An Interview with Kim Churches and Ruth Bader Ginsberg on Gender Pay Inequity
Kimberly Churches is the chief executive officer of the American Association of University Women (AAUW), an organization devoted to advancing equity for women and girls through education, advocacy, philanthropy and research. Prior to joining AAUW, Churches served as the managing director of Brookings Institution. The views expressed in this commentary are her own.
Know Your Rights: Sexual Harassment and Sexual Assault under Title IX
Title IX of the Education Amendments of 1972 is a comprehensive federal law that prohibits sex discrimination in education. It covers women and men, girls and boys, and staff and students in any educational institution or program that receives federal funds. Local school districts, colleges and universities, for-profit schools, career and technical education agencies, libraries, and museums are all covered under Title IX. Read more.
How Sexual Harassment Contributes to the Gender Pay Gap
New research from AAUW finds that workplace sexual harassment can take a toll on women’s physical and mental health and reduce their lifetime earnings. The report is based on an AAUW analysis of Equal Employment Opportunity Commission (EEOC) data, a review of academic studies on sexual harassment and an exclusive nationwide survey of AAUW members and their networks.
It shows that the experience of sexual harassment is not often one that women can quickly put behind them. Rather, its impact continues to reverberate throughout their lives, increasing their risk of depression, post-traumatic stress disorder and other long-term health problems. And that’s not to mention the financial repercussions: In AAUW’s survey of 311 women, 38% of women who’d been harassed said it contributed to their decision to leave a job early, and 37% said it disrupted their career advancement.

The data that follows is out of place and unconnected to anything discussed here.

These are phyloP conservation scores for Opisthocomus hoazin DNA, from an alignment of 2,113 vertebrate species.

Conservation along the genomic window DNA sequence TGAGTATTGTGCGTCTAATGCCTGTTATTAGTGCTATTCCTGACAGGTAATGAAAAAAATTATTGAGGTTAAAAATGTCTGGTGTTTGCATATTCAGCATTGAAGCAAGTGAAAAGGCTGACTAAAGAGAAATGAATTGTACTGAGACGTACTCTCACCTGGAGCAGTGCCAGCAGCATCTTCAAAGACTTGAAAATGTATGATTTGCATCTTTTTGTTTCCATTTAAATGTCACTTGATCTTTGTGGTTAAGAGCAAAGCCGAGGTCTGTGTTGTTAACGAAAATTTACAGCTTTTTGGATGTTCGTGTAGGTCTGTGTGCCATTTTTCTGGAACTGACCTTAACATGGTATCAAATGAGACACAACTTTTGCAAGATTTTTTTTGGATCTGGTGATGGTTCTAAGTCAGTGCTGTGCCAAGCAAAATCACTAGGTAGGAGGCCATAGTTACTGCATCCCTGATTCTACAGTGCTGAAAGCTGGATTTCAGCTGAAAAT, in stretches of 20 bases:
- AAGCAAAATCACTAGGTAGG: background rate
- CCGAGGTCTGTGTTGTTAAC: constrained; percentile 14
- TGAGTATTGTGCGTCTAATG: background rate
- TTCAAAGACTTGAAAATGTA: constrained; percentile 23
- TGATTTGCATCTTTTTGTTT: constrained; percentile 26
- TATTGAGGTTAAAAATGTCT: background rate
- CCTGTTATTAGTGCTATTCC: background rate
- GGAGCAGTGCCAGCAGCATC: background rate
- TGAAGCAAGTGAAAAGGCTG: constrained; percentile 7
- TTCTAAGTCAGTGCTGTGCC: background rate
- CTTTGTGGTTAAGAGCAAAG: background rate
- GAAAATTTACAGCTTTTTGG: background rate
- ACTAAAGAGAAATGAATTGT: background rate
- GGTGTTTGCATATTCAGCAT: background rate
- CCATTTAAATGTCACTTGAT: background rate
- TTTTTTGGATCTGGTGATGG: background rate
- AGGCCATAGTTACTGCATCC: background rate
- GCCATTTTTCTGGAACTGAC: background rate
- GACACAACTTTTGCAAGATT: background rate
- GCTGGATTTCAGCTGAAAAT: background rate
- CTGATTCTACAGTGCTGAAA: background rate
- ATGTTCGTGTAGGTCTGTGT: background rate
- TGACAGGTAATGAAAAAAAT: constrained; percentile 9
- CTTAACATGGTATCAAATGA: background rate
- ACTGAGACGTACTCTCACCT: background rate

AAUW Stands against Bias and Bigotry
AAUW has always stood up against discrimination since its inception. AAUW’s history speaks for itself on how it has raised its voice against intolerance and injustice.
Once again it’s time to unite together and support refugees and immigrants to preserve diversity which makes America so strong and powerful. Continue reading.
DEEPER IN DEBT: WOMEN AND STUDENT LOANS
Women take on more student debt than men … but are paid less after college
Between 1976 and 2014 the price of college attendance more than doubled, but household incomes barely budged. Today most students must bridge the gap between income and cost with student loans—followed by student debt. Women take on more loans and take longer to repay their debt, thus women hold almost two-thirds of the outstanding student loan debt in the United States. To learn more read the research report from AAUW National.
Why do men still vastly outnumber women in leadership positions? AAUW’s newest research report, Deeper in Debt: Women and Student Loans. Women’s success in postsecondary education is shrinking the gender pay gap and opening up opportunities, but at what price? Women not only take on more student debt than men do, but women also pay back their loans more slowly because of the gender pay gap.